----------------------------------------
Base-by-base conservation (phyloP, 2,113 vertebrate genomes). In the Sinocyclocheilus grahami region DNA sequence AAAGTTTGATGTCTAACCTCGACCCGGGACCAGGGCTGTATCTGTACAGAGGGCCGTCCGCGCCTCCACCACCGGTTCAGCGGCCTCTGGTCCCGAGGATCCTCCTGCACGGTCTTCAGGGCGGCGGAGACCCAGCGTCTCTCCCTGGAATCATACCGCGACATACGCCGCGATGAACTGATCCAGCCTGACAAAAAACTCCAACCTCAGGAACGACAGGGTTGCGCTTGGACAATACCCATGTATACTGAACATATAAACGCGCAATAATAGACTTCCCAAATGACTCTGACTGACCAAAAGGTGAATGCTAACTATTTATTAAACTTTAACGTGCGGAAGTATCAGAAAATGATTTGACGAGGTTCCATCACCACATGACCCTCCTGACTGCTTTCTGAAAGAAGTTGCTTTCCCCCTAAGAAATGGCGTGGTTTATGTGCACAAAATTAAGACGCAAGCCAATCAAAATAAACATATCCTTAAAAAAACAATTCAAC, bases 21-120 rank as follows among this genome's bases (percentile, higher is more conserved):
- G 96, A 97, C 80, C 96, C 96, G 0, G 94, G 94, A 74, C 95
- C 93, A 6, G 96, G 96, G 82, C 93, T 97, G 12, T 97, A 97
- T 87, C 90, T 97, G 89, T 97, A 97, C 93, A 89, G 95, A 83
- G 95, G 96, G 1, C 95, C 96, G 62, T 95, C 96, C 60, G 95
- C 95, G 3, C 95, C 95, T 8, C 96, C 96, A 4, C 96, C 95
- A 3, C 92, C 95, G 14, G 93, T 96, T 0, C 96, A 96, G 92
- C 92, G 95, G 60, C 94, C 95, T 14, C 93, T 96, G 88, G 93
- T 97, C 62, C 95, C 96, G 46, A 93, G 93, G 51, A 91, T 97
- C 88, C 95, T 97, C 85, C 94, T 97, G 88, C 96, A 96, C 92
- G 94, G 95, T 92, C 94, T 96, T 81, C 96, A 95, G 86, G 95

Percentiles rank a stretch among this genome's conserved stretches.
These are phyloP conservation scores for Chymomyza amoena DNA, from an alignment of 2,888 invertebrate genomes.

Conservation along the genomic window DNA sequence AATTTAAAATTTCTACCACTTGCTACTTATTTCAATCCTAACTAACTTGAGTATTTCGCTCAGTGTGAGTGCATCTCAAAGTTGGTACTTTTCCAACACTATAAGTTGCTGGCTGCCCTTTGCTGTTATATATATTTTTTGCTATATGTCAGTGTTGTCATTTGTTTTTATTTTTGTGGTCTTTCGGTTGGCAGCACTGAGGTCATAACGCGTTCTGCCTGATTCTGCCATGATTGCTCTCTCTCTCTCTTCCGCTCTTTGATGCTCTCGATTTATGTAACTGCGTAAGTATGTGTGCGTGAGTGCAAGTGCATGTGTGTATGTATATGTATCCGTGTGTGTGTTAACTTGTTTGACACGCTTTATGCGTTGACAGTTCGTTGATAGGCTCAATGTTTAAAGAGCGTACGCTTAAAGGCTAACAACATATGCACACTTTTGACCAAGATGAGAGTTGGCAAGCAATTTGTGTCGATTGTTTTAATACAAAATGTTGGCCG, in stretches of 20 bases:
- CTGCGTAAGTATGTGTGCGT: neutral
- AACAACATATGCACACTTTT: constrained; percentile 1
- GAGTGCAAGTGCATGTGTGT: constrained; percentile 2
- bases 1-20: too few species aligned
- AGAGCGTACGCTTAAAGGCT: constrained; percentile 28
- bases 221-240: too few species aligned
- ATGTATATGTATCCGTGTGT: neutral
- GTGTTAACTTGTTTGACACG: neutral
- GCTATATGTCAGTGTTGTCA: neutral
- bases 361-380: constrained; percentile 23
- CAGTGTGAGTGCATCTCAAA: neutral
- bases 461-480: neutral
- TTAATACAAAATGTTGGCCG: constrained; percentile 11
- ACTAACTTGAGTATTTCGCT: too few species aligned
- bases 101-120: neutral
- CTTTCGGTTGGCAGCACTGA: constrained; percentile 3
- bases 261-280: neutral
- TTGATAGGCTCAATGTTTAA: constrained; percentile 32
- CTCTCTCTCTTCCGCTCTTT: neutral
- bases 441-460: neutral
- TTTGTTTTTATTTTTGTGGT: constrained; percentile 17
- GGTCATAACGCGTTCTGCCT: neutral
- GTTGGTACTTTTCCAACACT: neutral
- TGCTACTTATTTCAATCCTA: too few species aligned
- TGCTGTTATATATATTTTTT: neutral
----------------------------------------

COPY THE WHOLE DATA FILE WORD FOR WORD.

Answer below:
Base-by-base conservation (phyloP, 2,113 vertebrate genomes). In the Sinocyclocheilus grahami region DNA sequence AAAGTTTGATGTCTAACCTCGACCCGGGACCAGGGCTGTATCTGTACAGAGGGCCGTCCGCGCCTCCACCACCGGTTCAGCGGCCTCTGGTCCCGAGGATCCTCCTGCACGGTCTTCAGGGCGGCGGAGACCCAGCGTCTCTCCCTGGAATCATACCGCGACATACGCCGCGATGAACTGATCCAGCCTGACAAAAAACTCCAACCTCAGGAACGACAGGGTTGCGCTTGGACAATACCCATGTATACTGAACATATAAACGCGCAATAATAGACTTCCCAAATGACTCTGACTGACCAAAAGGTGAATGCTAACTATTTATTAAACTTTAACGTGCGGAAGTATCAGAAAATGATTTGACGAGGTTCCATCACCACATGACCCTCCTGACTGCTTTCTGAAAGAAGTTGCTTTCCCCCTAAGAAATGGCGTGGTTTATGTGCACAAAATTAAGACGCAAGCCAATCAAAATAAACATATCCTTAAAAAAACAATTCAAC, bases 21-120 rank as follows among this genome's bases (percentile, higher is more conserved):
- G 96, A 97, C 80, C 96, C 96, G 0, G 94, G 94, A 74, C 95
- C 93, A 6, G 96, G 96, G 82, C 93, T 97, G 12, T 97, A 97
- T 87, C 90, T 97, G 89, T 97, A 97, C 93, A 89, G 95, A 83
- G 95, G 96, G 1, C 95, C 96, G 62, T 95, C 96, C 60, G 95
- C 95, G 3, C 95, C 95, T 8, C 96, C 96, A 4, C 96, C 95
- A 3, C 92, C 95, G 14, G 93, T 96, T 0, C 96, A 96, G 92
- C 92, G 95, G 60, C 94, C 95, T 14, C 93, T 96, G 88, G 93
- T 97, C 62, C 95, C 96, G 46, A 93, G 93, G 51, A 91, T 97
- C 88, C 95, T 97, C 85, C 94, T 97, G 88, C 96, A 96, C 92
- G 94, G 95, T 92, C 94, T 96, T 81, C 96, A 95, G 86, G 95

Percentiles rank a stretch among this genome's conserved stretches.
These are phyloP conservation scores for Chymomyza amoena DNA, from an alignment of 2,888 invertebrate genomes.

Conservation along the genomic window DNA sequence AATTTAAAATTTCTACCACTTGCTACTTATTTCAATCCTAACTAACTTGAGTATTTCGCTCAGTGTGAGTGCATCTCAAAGTTGGTACTTTTCCAACACTATAAGTTGCTGGCTGCCCTTTGCTGTTATATATATTTTTTGCTATATGTCAGTGTTGTCATTTGTTTTTATTTTTGTGGTCTTTCGGTTGGCAGCACTGAGGTCATAACGCGTTCTGCCTGATTCTGCCATGATTGCTCTCTCTCTCTCTTCCGCTCTTTGATGCTCTCGATTTATGTAACTGCGTAAGTATGTGTGCGTGAGTGCAAGTGCATGTGTGTATGTATATGTATCCGTGTGTGTGTTAACTTGTTTGACACGCTTTATGCGTTGACAGTTCGTTGATAGGCTCAATGTTTAAAGAGCGTACGCTTAAAGGCTAACAACATATGCACACTTTTGACCAAGATGAGAGTTGGCAAGCAATTTGTGTCGATTGTTTTAATACAAAATGTTGGCCG, in stretches of 20 bases:
- CTGCGTAAGTATGTGTGCGT: neutral
- AACAACATATGCACACTTTT: constrained; percentile 1
- GAGTGCAAGTGCATGTGTGT: constrained; percentile 2
- bases 1-20: too few species aligned
- AGAGCGTACGCTTAAAGGCT: constrained; percentile 28
- bases 221-240: too few species aligned
- ATGTATATGTATCCGTGTGT: neutral
- GTGTTAACTTGTTTGACACG: neutral
- GCTATATGTCAGTGTTGTCA: neutral
- bases 361-380: constrained; percentile 23
- CAGTGTGAGTGCATCTCAAA: neutral
- bases 461-480: neutral
- TTAATACAAAATGTTGGCCG: constrained; percentile 11
- ACTAACTTGAGTATTTCGCT: too few species aligned
- bases 101-120: neutral
- CTTTCGGTTGGCAGCACTGA: constrained; percentile 3
- bases 261-280: neutral
- TTGATAGGCTCAATGTTTAA: constrained; percentile 32
- CTCTCTCTCTTCCGCTCTTT: neutral
- bases 441-460: neutral
- TTTGTTTTTATTTTTGTGGT: constrained; percentile 17
- GGTCATAACGCGTTCTGCCT: neutral
- GTTGGTACTTTTCCAACACT: neutral
- TGCTACTTATTTCAATCCTA: too few species aligned
- TGCTGTTATATATATTTTTT: neutral